there is C interuction in the code ?.
    Yes.
    printf is C.
    In C++, you would use std::cout.
    Quote Originally Posted by Adak View Post
    io.h certainly IS included in some modern compilers. It is no longer part of the standard for C, but it is nevertheless, included in the very latest Pelles C versions.
    Quote Originally Posted by Salem View Post
    You mean it's included as a crutch to help ancient programmers limp along without them having to relearn too much.

    Outside of your DOS world, your header file is meaningless.

  8. #8
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    printf is C.
    i jus ad it to see if it work or no, so i can use cout too
    it's not here the problem

  9. #9
    C++まいる!Cをこわせ! Elysia's Avatar
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    The point is just - avoid printf. It's not safe, it's bothersome to use and easy to use incorrectly.
    Otherwise you are going to hear the same things again.
    Quote Originally Posted by Adak View Post
    io.h certainly IS included in some modern compilers. It is no longer part of the standard for C, but it is nevertheless, included in the very latest Pelles C versions.
    Quote Originally Posted by Salem View Post
    You mean it's included as a crutch to help ancient programmers limp along without them having to relearn too much.

    Outside of your DOS world, your header file is meaningless.

  10. #10
    Registered User rogster001's Avatar
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    you want to read each value e.g. 1.0 from each line into a member of your struct right?

    then you need to add more work - get the line in your stream reading - parse the line for the tokens - convert the token if you require numerical data, store the resulting value in a member of your struct .

    I am not reading your code right now , but the usual getline(...) call will do exactly what it says - once you have that line stored, then you can use other means to break out the values
    Last edited by rogster001; 12-08-2012 at 02:09 PM.
    Thought for the day:
    "Are you sure your sanity chip is fully screwed in sir?" (Kryten)
    FLTK: "The most fun you can have with your clothes on."

    Stroustrup:
    "If I had thought of it and had some marketing sense every computer and just about any gadget would have had a little 'C++ Inside' sticker on it'"

  11. #11
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    Hi
    ou want to read each value e.g. 1.0 from each line into a member of your struct right?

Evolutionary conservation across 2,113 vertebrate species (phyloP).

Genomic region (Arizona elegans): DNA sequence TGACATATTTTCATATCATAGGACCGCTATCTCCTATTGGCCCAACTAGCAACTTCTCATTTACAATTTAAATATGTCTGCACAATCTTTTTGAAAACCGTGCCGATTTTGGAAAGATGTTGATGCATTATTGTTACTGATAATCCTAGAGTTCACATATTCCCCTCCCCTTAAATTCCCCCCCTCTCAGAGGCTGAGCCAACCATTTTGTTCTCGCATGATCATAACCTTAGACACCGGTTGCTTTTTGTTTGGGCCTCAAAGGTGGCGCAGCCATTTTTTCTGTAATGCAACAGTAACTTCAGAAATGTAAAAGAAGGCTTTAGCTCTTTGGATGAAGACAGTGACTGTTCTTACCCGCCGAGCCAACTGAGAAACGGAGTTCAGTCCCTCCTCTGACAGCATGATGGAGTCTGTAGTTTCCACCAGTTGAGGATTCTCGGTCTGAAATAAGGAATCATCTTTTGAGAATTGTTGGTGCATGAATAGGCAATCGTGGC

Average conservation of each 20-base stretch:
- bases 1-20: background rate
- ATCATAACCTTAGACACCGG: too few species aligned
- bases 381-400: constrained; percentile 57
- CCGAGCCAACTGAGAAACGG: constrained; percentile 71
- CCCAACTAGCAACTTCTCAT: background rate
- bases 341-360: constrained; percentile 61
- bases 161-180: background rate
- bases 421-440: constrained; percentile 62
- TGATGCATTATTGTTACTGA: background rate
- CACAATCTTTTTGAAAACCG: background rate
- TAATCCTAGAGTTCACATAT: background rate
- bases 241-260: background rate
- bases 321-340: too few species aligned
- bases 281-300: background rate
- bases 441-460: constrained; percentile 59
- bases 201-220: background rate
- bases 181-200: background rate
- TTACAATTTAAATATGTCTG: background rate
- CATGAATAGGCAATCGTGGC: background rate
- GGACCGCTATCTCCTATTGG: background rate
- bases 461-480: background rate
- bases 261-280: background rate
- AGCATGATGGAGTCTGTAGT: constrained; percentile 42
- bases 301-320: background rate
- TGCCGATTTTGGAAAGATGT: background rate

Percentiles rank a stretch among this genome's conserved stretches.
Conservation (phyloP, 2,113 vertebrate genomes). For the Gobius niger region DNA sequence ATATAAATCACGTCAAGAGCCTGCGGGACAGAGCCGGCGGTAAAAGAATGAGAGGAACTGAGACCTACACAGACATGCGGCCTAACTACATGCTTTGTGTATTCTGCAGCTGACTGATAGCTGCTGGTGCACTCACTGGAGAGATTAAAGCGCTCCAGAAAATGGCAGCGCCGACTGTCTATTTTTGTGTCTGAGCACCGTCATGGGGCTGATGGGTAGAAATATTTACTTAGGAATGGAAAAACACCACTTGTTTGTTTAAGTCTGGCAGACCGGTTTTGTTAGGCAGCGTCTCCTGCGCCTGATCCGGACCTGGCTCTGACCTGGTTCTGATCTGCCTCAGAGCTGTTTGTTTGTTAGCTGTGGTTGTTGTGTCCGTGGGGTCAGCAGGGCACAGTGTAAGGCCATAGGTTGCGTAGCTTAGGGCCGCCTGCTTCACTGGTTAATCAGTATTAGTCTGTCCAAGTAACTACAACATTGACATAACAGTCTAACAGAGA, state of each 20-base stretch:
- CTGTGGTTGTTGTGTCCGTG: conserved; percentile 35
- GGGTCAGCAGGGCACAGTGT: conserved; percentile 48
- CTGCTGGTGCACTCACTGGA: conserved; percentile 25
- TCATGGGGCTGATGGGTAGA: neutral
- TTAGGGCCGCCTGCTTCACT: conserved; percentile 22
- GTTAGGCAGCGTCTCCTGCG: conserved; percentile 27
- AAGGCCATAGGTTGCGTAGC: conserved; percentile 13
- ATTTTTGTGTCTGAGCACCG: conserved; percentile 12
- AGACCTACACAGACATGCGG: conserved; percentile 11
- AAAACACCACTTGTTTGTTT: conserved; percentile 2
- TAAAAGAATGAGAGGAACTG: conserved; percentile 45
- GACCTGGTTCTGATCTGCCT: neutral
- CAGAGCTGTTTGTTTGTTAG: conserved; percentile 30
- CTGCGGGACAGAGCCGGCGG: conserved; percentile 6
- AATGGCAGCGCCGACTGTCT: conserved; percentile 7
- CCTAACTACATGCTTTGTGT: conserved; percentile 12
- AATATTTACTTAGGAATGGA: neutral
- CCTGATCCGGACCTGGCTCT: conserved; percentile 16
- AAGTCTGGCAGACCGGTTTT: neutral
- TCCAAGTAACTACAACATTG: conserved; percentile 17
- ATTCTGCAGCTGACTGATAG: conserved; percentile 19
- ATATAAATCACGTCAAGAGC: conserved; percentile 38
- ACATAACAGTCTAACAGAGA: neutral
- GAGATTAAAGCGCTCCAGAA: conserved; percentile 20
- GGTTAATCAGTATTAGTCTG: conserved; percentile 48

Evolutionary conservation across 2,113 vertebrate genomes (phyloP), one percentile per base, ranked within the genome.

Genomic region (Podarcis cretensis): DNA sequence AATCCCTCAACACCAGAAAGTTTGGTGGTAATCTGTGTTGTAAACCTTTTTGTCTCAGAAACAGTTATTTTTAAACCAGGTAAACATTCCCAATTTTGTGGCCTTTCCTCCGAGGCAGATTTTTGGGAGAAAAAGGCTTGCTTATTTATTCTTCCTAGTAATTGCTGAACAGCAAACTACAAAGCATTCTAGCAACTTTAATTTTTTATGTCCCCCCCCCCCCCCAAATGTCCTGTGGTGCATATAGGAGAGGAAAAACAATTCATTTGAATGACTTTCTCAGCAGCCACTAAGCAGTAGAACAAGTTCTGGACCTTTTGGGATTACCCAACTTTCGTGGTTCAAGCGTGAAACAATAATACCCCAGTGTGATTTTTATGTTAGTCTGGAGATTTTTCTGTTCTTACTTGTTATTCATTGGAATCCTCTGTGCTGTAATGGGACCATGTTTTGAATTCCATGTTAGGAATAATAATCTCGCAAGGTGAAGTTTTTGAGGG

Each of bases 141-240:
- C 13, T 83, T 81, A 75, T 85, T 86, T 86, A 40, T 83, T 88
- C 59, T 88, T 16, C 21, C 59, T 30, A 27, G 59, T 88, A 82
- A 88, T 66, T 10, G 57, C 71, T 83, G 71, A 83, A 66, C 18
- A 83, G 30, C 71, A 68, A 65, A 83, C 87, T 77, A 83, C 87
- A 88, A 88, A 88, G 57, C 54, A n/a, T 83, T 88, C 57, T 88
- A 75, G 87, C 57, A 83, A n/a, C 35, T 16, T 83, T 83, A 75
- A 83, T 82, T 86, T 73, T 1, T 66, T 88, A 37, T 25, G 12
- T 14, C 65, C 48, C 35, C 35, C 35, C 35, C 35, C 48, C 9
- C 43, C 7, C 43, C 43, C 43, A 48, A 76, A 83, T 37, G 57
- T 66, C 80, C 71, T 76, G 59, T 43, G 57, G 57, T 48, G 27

yes ,
    yes , each line is in pose struct
    Code:
    struct pose {     float time;     std::vector<joint_angle> angle; };
    where the first number in the line is an "time " and the other is in joint_angle struct
    then you need to add more work - get the line in your stream reading -
    yes i tried to make that , but first i do ot know the number of the information in the line , i just know that the first number is an float.

  12. #12
    Registered User whiteflags's Avatar
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    yes i tried to make that , but first i do ot know the number of the information in the line , i just know that the first number is an float.
    I'm not sure I'm appreciating the problem.

    You seemed to indicate that you knew how the file was organized earlier.
    -0.01 is pose[0].time , 0.03 0.04 -0.5 is pose[0].joint_angle[0]........
    -0.03 is pose[1].time ,0.05 0.06 -0.005 is pose[1].joint_angle[0]...
    I think rogsters point is that you should use string parsing instead of reading directly from the file, and from your earlier posts there shouldn't be a problem with this. A getline that reads up to 1000 characters is one that reads a *lot* of potential data.

    What I can definitely tell you with this is that you need code to read each joint angle. Simple code like
    stream >> ja;
    can work. As long as you focus on reading one angle at a time.

    I think you can do something such as
    Code:
    #include <iomanip>
    // for noskipws
    
    // 1. read time information
    
    // 2. read pose information
    joint_angle ja;
    vector<joint_angle> angles;
    char c;
    while ( stream >> ja >>  noskipws >> c ) {
       angles.push_back(ja);
       if (c == '\n' ) {
          // new pose incoming
       }
    }
    This would correctly read all the joint angles for one pose until you move to the next line for the next pose if you implemented them this way. I think an approach like this is simpler than trying to use the STL algorithms straight-off. The STL can be unhelpful... if you don't know how to read your files.
    Last edited by whiteflags; 12-08-2012 at 03:42 PM.

  13. #13
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    Hi, thanks for your help
    You seemed to indicate that you knew how the file was organized earlier.
    yes , i know , the file is an float numbers where the first number is "time" and every next three numbers are joint_angle
    I think rogsters point is that you should use string parsing instead of reading directly from the file
    you mean here that i must read string and i pars it into float insread to read directely the number as float ?
    What I can definitely tell you with this is that you need code to read each joint angle. Simple code like
    stream >> ja;